The middle illustration of the front end of the truck lifting is generally considered the most dangerous, though if you happen to have rear-wheel drive, the last illustration of the back end lifting is equally dangerous. You never want to set your tow vehicle up in any way that would decrease control of the truck and trailer. The heavier the load, the more important this fact is. It is important to know the vehicles limits so you know when you have maxed out these weights, and so you can prevent causing one of the above dangerous situations.
So, essentially, the minimum tow capacity is basically considered the maximum amount of weight you would want to hook to a bumper-pull hitch WITHOUT a stabilizer package or trailer brakes. The maximum tow capacity is the maximum weight you could safely tow a bumper-pull trailer WITH a stabilizer package AND trailer brakes. In most cases, these are the definitions, but read on, as the max. tow weight is occasionally interchange with the Fifth-Wheel tow rating.
The “Fifth-Wheel Weight” isn’t always easy to find. Some manufacturer’s offer it, some don’t. A fifth-wheel or gooseneck trailer’s tongue weight is centered directly over the rear axle of the truck, and therefore does not affect the truck the same way as a bumper pull. It wouldn’t cause a tilt of the truck like an improperly-balanced bumper-pull trailer. Rather, the weight of the fifth-wheel is limited only by the power of the engine/transmission, and the suspension of the truck. If you overload those, you risk losing control of the vehicle, or, more likely completely destroying your transmission, engine, or both–very expensive repairs in either case!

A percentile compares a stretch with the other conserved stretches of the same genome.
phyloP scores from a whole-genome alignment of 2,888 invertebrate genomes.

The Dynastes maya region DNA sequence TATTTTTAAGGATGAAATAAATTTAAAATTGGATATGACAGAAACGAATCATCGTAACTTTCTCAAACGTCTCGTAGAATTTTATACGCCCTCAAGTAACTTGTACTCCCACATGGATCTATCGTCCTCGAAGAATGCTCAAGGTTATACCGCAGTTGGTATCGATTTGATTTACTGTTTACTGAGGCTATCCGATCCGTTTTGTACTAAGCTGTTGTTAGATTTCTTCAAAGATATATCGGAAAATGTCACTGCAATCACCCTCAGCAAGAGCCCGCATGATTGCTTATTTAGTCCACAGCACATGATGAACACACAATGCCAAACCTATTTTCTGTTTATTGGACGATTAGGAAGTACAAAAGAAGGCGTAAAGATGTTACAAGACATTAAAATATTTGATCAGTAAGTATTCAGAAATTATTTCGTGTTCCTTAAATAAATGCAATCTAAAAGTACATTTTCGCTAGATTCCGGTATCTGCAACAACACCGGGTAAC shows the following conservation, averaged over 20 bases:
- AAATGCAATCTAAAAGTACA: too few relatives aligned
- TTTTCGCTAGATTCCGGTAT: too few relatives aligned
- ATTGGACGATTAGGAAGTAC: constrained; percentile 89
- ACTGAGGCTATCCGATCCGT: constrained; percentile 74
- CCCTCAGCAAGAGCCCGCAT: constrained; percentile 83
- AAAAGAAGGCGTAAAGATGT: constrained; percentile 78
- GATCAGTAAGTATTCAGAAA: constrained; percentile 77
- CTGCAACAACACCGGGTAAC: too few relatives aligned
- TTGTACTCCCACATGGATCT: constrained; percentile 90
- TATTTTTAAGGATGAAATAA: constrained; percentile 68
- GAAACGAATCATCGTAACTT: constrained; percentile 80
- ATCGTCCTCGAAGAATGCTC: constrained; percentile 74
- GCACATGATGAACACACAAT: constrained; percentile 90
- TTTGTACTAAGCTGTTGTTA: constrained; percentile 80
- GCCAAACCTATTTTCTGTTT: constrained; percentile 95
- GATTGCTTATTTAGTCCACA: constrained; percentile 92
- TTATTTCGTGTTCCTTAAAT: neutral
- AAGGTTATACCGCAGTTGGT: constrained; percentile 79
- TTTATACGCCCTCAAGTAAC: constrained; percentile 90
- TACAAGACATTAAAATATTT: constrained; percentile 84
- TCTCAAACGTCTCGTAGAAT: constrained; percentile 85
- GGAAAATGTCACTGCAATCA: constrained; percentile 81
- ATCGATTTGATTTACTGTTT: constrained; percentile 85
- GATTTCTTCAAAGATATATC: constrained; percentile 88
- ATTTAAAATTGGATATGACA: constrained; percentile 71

If you are very lucky, you will be able to find this weight given–especially in current year models. However, if you are looking at an older model, you may not find that weight as clearly. In fact, at least one manufacturer doesn’t even give their dealers access to specs beyond 3 years. (That was frustrating, let me tell you!!) The good news is, you can calculate it using two other numbers. The “GCWR,” or Gross Combined Weight Rating, is the maximum recommended combined weight of the truck pulling a fifth-wheel trailer. The “Curb Weight” is the weight of the empty truck itself. If you subtract the Curb Weight from the GCWR, that will give you your max. fifth-wheel tow capacity.
Keep the facts from these last two posts in mind as you look at trucks. We heard some definitions of these ratings ranging from the simply incorrect to the completely absurd–the worst coming from a dealer himself who was supposedly the dealership’s “expert” regarding diesel trucks and towing! I spoke with several customer service agents of the manufacturer who were clueless about these weights or what they meant. Be sure to educate yourself so you don’t get stuck with something that won’t allow you to do what you had planned! Stay tuned for another posts regarding a few other tid-bits we learned on our journey!